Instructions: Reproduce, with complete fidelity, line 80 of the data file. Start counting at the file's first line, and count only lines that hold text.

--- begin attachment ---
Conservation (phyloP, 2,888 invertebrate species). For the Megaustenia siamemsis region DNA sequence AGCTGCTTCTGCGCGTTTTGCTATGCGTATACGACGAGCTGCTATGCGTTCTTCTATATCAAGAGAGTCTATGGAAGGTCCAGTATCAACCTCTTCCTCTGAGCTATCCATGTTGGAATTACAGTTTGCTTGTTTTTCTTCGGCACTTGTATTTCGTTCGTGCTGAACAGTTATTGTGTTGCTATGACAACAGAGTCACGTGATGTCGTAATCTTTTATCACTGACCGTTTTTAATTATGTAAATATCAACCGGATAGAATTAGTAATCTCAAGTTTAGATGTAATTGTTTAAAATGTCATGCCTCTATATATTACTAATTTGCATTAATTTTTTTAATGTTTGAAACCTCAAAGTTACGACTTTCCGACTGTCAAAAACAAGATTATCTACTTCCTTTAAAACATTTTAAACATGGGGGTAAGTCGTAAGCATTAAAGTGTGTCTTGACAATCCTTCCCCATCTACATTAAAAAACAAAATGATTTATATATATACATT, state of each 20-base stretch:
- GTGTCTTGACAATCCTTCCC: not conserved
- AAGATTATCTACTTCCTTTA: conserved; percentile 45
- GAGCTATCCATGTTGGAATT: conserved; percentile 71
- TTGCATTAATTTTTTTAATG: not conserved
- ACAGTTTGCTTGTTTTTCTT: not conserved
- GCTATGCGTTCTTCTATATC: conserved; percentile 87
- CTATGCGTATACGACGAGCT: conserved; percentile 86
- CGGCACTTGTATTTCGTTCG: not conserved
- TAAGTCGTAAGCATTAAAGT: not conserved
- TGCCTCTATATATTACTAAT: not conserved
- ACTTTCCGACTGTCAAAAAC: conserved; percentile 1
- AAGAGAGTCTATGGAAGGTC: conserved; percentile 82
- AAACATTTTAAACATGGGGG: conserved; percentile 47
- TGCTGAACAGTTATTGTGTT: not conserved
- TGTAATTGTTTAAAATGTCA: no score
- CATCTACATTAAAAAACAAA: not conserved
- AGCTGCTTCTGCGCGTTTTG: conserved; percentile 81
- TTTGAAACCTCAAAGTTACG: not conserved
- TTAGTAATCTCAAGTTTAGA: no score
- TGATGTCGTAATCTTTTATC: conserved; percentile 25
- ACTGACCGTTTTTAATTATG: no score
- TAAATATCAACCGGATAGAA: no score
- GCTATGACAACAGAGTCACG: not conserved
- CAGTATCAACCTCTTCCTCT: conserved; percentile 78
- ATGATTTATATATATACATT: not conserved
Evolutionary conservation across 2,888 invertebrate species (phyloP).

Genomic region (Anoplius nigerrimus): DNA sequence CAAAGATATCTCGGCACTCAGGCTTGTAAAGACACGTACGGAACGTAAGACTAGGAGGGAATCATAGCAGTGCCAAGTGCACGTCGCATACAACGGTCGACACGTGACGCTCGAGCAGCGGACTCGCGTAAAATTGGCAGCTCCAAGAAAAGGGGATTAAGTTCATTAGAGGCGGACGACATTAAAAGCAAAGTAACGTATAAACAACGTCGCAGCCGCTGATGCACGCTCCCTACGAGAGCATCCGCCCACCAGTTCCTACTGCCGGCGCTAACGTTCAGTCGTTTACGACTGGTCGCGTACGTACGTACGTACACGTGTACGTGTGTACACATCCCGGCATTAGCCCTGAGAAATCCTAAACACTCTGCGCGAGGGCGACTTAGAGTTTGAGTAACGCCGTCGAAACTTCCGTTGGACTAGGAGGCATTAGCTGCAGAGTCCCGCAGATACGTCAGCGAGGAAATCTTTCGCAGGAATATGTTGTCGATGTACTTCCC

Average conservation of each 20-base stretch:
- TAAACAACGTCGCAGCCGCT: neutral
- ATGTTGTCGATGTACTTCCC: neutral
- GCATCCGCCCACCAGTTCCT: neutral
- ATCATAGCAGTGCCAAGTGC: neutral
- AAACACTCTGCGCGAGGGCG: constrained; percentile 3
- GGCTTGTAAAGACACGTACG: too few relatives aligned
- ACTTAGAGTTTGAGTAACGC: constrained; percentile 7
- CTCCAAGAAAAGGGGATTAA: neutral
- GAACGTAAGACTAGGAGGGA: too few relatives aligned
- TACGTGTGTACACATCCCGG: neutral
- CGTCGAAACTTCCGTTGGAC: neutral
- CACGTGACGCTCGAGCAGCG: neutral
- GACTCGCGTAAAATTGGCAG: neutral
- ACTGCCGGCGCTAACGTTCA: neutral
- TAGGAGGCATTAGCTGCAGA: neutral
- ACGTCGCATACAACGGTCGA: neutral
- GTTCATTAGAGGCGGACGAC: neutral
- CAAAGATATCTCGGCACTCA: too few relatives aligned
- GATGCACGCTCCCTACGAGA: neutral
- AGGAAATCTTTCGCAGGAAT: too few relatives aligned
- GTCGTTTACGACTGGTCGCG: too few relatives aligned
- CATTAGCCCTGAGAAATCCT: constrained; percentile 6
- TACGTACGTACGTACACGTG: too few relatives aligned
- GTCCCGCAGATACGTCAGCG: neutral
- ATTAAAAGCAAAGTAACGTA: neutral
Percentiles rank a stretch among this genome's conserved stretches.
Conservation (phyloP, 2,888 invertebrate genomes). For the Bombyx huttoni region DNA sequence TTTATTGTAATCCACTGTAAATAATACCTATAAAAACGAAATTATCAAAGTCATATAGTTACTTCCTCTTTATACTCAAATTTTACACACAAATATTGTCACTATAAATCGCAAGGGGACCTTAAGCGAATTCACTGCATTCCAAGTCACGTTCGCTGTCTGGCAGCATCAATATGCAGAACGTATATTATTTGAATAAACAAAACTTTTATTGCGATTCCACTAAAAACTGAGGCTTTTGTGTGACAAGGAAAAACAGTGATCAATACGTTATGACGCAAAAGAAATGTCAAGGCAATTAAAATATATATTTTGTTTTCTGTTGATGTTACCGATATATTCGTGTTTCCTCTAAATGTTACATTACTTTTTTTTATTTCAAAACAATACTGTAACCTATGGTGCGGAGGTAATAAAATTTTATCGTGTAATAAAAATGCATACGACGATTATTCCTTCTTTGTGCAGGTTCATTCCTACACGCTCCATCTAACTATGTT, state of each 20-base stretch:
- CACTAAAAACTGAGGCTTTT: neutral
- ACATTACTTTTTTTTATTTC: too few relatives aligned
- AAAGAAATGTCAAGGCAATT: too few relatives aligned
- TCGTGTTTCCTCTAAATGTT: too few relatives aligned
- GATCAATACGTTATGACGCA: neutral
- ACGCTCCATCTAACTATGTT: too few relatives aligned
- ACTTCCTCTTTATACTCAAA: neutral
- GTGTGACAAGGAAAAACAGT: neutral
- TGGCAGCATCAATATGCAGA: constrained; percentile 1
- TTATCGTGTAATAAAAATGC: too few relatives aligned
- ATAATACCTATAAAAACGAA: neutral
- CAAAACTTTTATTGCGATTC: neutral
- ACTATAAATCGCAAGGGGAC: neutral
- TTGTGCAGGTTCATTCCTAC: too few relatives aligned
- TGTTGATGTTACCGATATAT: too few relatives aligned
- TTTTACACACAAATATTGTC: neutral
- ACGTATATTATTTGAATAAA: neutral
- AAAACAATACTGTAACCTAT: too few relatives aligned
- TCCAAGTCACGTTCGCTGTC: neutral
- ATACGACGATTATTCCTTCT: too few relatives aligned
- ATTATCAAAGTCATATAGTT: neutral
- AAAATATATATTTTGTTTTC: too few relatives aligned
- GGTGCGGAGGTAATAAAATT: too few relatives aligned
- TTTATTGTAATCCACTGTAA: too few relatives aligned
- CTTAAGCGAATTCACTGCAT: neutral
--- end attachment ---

- TTTATTGTAATCCACTGTAA: too few relatives aligned